We are interested in two processes fundamental to eukaryotic cellular life: mitosis and membrane trafficking. The lab are working to understand how these processes operate at the molecular level in the hope of identifying new strategies to prevent tumour formation and propagation in cancer and to inhibit cellular infection. Steve Royle is a Senior Cancer Research UK Fellow.
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The mitotic spindle is a tiny machine whose purpose is to accurately segregate the chromosomes during cell division. We are trying to understand how the microtubules of the mitotic spindle are stabilised by non-motor proteins, and how stability is altered in cancer.
>> LATEST Collaboration with Bayliss lab (and others) reveals TACC3-clathrin interaction in mitosis. | Link
>> LATEST Sourav worked out why FGFR3-TACC3 gene fusions in bladder cancer cause mitotic problems. | Link
Clathrin-mediated endocytosis is the main route of entry into mammalian cells and it controls numerous cellular processes from cell motility and signalling to synaptic transmission and organelle identity. We are trying to understand the molecular mechanisms of this process and also how it is controlled by the cell cycle.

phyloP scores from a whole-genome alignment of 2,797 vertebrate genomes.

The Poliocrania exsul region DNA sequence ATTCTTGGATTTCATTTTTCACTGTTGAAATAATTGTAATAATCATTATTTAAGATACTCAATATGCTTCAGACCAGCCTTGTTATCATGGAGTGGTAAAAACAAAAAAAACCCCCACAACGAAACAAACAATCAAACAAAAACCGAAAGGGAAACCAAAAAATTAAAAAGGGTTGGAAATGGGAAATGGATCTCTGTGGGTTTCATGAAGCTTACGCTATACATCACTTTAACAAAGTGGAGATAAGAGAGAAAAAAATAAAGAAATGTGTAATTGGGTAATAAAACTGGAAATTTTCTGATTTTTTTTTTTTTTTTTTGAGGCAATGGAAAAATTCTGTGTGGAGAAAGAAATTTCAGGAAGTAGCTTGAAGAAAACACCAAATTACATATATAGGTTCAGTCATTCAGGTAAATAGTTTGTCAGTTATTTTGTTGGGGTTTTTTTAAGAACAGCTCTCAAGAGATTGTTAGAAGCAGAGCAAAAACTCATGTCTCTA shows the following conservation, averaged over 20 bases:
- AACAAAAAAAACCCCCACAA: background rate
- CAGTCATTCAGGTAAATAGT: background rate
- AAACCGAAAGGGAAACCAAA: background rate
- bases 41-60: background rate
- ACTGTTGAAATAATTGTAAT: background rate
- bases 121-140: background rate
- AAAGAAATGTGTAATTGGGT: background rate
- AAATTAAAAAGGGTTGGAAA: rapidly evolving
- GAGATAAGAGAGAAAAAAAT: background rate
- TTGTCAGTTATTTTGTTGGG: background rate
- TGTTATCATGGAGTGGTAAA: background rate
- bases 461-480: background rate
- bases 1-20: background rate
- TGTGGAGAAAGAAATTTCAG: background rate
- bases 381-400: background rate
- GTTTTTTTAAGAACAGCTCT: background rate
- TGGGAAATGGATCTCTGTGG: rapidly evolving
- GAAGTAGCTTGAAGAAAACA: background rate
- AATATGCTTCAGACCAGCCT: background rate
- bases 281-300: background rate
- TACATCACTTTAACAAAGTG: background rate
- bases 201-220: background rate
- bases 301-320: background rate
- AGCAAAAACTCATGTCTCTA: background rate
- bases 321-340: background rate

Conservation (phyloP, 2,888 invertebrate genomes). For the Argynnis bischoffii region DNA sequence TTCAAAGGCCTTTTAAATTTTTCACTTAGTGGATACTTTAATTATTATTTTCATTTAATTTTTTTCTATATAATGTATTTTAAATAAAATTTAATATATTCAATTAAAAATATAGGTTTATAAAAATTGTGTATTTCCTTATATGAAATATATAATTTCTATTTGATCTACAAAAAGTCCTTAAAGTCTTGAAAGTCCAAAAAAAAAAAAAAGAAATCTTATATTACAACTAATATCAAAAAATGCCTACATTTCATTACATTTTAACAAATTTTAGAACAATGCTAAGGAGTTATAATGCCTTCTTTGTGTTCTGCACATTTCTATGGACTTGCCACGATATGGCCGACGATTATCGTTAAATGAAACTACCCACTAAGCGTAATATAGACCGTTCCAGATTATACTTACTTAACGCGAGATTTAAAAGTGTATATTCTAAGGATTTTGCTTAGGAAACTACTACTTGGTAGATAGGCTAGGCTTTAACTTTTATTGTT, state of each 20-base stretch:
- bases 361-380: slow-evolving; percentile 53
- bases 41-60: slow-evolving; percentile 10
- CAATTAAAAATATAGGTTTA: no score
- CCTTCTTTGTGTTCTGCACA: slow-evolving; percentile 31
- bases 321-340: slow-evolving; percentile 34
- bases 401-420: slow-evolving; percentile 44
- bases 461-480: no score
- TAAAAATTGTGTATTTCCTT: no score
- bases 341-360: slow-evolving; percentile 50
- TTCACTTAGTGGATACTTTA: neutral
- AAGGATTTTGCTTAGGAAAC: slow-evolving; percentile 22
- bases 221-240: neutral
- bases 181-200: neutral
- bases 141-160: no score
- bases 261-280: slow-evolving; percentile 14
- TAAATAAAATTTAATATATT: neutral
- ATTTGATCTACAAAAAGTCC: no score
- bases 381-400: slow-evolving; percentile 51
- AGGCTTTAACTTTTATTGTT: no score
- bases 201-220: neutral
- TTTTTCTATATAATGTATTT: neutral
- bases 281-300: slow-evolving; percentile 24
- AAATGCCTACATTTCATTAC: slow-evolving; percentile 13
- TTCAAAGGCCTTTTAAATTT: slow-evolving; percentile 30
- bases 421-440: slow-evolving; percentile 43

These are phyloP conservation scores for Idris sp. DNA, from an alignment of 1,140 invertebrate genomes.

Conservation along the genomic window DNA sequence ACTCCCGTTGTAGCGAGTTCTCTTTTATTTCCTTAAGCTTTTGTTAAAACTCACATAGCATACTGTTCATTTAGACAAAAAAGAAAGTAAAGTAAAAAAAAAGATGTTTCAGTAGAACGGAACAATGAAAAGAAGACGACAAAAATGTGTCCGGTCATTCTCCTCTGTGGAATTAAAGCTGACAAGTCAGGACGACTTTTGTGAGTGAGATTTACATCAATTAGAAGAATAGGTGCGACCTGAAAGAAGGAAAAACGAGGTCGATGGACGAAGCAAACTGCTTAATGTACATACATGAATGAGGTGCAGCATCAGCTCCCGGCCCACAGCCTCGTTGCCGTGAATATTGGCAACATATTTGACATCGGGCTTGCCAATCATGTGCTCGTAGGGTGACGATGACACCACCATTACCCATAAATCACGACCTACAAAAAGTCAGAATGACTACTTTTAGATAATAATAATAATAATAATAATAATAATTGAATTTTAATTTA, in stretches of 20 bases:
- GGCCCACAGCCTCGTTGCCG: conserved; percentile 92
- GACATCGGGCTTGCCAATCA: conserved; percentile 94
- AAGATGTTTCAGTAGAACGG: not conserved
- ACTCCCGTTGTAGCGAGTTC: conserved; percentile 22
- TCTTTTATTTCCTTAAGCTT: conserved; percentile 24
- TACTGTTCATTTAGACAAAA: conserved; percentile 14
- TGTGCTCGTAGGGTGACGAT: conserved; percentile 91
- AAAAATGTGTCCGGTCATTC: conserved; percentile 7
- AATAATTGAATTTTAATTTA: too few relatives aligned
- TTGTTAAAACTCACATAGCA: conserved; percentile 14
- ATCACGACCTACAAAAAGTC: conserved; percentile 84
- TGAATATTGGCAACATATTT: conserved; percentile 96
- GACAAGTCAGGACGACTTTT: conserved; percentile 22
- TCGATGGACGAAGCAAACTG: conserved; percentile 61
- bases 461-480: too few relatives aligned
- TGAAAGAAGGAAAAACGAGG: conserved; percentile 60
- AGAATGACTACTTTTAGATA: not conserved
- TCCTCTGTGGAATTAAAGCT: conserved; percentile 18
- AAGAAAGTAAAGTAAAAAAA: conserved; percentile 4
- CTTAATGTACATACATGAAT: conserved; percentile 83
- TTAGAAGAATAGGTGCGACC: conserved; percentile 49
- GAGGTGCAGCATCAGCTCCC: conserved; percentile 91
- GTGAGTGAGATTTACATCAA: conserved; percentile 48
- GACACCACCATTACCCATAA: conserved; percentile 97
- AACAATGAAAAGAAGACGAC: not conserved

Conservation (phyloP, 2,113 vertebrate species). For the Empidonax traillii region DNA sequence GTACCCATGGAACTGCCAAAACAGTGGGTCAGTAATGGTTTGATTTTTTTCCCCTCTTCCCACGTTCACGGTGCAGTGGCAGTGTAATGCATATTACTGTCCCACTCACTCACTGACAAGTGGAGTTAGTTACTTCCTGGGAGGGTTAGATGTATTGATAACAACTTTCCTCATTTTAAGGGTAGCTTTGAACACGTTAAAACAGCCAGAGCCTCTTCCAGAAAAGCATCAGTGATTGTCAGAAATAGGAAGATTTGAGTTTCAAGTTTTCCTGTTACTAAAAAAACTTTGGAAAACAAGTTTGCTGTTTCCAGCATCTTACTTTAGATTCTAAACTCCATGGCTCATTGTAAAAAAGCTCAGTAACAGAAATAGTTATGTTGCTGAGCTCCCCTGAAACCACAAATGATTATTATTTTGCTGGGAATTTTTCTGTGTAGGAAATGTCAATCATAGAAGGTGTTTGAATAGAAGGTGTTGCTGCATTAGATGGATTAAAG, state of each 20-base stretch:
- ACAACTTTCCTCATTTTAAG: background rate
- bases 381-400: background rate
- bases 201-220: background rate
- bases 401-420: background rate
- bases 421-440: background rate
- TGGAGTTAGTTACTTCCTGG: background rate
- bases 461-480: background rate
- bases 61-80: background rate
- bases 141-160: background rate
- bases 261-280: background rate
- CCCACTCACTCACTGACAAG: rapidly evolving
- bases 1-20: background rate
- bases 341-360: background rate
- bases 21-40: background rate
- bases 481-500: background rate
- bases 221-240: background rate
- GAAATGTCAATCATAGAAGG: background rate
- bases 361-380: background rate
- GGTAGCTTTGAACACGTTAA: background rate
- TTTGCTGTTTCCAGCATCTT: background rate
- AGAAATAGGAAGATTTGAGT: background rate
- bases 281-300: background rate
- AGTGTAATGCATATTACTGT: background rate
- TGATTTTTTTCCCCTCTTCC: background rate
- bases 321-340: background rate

>> LATEST Nick developed a new tag for CLEM | Link
>> LATEST Laura triggers endocytosis on-demand | Link
Clarke & Royle (2018) FerriTag is a new genetically-encoded inducible tag for correlative light-electron microscopy.
Nat. Commun., 9: 2604.
Burgess et al. (2018) Mitotic spindle association of TACC3 requires Aurora-A-dependent stabilization of a cryptic alpha-helix..
EMBO J., 37: e97902.
Wood et al. (2017) New tools for “hot-wiring” clathrin-mediated endocytosis with temporal and spatial precision.
J. Cell Biol., 216: 4351-65.
Sarkar, Ryan & Royle (2017) FGFR3–TACC3 cancer gene fusions cause mitotic defects by removal of endogenous TACC3 from the mitotic spindle.
Open Biol., 7: 170080.
Nixon et al. (2017) Microtubule organization within mitotic spindles revealed by serial block face scanning electron microscopy and image analysis.
J. Cell Sci., 130: 1845-55.
Nixon et al. (2015) The mesh is a network of microtubule connectors that stabilizes individual kinetochore fibers of the mitotic spindle.
eLife, 4: e07635.
> Full list
> Mitotic spindle stability >> more here
> Mechanisms of clathrin-mediated endocytosis >> more here
> Research facilities in the lab >> more here
> Plain English summaries of our work >> more here
> The funders who make it all possible >> more here
> Our primary research papers >> more here
> Review articles, methods papers and book chapters >> more here
> Preprints >> more here
> Software and code snippets >> more here